Leading the way: 21 cadets graduating from the Battle Born Youth Academy | Local

ELKO – Twenty-one graduates will now be ‘Leading the Way’, as the first class of the Battle Born Youth ChallenNGe Academy.

Families and friends cheered at the inaugural graduation ceremony on Friday evening as the 2021-2 class entered the auditorium at the Elko Convention Center.

The graduates were dressed in blue caps and gowns and wore masks with “Trailblazer” signifying their designation as First Class.

This concludes their journey which began on July 24, said program coordinator Lisa Williams. “They each brought with them unpacked potential and unspoken dreams, love for their family, and maybe a bit of healthy fear.”

Williams congratulated the cadets and their families, saying that “the courage it took for each of you to trust us is a testament to your courage and your desire to succeed.”

“Tonight we come together to celebrate and support them as they take the next steps on the road to success,” said Williams. “The journey has only really just begun. “

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Cadre’s team leader Jonathan West called the academy a “second chance” for young people who were struggling with problems “before they even had real problems,” such as grades and behavior.

“This graduation is six months of ‘you have a second chance.’ We’re going to show you what law looks like and we’re going to help you through the process for five and a half months,” West explained.

Clark County-based BBYCA admissions specialist Vanessa Pichon introduces the program to high school students aged 16 to 18 looking to recoup school credits.

Graduation night for Pichon meant seeing the results of their six months at the academy for those who live in the Las Vegas area.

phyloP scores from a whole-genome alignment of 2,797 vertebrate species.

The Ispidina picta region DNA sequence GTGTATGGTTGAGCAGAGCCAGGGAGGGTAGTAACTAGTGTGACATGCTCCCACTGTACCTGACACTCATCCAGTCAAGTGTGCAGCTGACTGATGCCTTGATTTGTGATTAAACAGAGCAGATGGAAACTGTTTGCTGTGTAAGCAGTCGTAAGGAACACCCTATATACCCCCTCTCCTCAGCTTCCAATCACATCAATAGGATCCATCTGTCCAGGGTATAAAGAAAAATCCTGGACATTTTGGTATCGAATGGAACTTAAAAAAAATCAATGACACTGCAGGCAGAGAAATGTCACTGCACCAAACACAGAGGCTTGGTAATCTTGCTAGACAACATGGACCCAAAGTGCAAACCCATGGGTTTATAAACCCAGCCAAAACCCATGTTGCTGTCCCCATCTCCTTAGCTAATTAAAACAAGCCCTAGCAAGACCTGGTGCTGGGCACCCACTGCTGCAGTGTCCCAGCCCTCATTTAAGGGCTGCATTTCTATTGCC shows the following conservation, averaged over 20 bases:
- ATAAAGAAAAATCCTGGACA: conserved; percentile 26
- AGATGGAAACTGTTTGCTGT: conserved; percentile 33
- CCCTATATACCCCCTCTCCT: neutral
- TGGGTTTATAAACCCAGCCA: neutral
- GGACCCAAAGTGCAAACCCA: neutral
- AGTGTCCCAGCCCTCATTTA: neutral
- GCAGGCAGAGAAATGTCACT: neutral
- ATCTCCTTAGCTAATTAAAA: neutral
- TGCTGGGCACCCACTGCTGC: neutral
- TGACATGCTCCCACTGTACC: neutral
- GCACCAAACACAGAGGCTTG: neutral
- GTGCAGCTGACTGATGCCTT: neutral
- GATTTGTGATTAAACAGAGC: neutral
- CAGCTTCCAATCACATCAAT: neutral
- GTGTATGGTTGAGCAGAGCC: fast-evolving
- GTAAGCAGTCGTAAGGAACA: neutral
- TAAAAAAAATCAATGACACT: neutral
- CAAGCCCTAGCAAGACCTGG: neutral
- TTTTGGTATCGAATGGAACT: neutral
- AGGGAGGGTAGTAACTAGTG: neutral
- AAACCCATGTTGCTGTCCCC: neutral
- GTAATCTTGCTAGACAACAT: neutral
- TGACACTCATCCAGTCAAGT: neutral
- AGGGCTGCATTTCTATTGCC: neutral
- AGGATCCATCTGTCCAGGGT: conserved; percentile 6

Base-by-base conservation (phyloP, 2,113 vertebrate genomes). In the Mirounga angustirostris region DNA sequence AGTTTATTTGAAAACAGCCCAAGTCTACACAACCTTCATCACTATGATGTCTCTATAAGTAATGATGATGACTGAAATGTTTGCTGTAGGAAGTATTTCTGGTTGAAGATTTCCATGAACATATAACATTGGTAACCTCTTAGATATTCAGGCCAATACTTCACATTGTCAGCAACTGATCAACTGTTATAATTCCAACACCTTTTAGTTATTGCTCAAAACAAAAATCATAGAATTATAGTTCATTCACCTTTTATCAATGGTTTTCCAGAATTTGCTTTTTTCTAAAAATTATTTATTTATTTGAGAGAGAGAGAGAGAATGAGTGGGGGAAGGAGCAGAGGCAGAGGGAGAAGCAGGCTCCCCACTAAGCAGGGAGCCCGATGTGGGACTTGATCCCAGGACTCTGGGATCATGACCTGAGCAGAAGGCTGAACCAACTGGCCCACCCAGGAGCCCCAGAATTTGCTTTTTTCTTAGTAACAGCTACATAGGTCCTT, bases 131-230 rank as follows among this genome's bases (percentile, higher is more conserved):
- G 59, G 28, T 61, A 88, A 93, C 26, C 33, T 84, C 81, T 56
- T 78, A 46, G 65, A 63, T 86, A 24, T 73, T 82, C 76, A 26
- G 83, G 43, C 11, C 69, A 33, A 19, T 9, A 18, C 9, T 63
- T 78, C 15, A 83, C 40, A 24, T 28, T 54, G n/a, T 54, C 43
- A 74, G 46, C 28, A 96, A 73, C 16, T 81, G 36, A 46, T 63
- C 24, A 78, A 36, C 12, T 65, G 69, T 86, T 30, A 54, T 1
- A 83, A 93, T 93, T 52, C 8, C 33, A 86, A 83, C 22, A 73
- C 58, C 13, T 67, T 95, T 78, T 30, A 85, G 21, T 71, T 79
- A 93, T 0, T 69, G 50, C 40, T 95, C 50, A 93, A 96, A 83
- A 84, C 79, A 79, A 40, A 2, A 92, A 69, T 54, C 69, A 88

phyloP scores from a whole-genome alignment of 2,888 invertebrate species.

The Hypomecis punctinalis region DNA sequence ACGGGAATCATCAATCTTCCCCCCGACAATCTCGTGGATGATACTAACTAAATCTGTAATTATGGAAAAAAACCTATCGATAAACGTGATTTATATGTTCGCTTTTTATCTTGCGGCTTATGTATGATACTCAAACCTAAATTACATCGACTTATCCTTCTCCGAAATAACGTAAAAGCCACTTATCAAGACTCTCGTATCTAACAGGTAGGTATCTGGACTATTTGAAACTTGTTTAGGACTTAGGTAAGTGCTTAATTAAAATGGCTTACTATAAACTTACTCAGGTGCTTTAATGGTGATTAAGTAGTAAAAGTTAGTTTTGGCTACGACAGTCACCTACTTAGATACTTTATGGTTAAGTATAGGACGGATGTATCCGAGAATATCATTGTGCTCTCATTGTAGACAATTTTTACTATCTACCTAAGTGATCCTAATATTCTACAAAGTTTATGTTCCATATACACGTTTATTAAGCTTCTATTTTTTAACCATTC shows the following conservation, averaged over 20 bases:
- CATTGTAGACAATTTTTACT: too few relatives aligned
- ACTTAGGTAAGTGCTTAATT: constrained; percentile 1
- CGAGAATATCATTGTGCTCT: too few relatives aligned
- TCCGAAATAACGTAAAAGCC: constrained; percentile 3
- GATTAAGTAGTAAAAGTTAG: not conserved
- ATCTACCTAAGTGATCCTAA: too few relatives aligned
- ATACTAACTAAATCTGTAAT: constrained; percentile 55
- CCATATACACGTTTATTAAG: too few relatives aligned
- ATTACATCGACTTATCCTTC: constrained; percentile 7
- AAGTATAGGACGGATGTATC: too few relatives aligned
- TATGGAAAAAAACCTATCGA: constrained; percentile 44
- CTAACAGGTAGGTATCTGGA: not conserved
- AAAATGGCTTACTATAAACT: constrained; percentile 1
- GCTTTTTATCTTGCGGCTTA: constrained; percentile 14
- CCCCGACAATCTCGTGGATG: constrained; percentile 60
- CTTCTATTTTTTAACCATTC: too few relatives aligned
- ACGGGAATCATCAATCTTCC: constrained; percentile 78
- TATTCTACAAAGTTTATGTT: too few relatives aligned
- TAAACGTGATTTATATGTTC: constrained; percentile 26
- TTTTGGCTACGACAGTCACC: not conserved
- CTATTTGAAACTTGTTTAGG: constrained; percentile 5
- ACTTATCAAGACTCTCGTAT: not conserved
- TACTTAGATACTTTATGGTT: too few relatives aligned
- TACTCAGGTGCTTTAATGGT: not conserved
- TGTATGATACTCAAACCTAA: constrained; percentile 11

“I am extremely proud of all 21 graduates and those from Las Vegas,” said Pichon. “I’m so excited to be here, to see how they’ve changed, what they’ve learned and how they’re going to bring all the successes that they’ve received and learned from here to Clark County.

For graduating cadets, the 21 weeks included a variety of activities focusing on life adjustment and professional skills, community service, academic excellence, physical fitness, responsible citizenship and leadership / monitoring.

Each student has also accumulated 40 hours of community service, contributing to projects led by the Bureau of Land Management and the California Trail Interpretative Center.

In February, the National Guard Youth Challenge Program opened the Battle Born Youth ChalleNGe Academy located at the Elko County Readiness Center near Carlin. They quickly began accepting applications for the incoming class over the summer.

Williams told the public that the cadets’ graduation completed the first third of their overall trip, with more to come. “When we leave tonight, the 2021 class is entering the post-residential phase.”

Cadets will work closely with a mentor for the next 12 months after returning home, receiving support as they complete their education or enter the workforce.

Two of the 21 graduates made enough credit in the past six months to graduate with their class of 2022 in June. Others are on track to graduate with their courses in 2023 and 2024 if they continue to earn credits each year.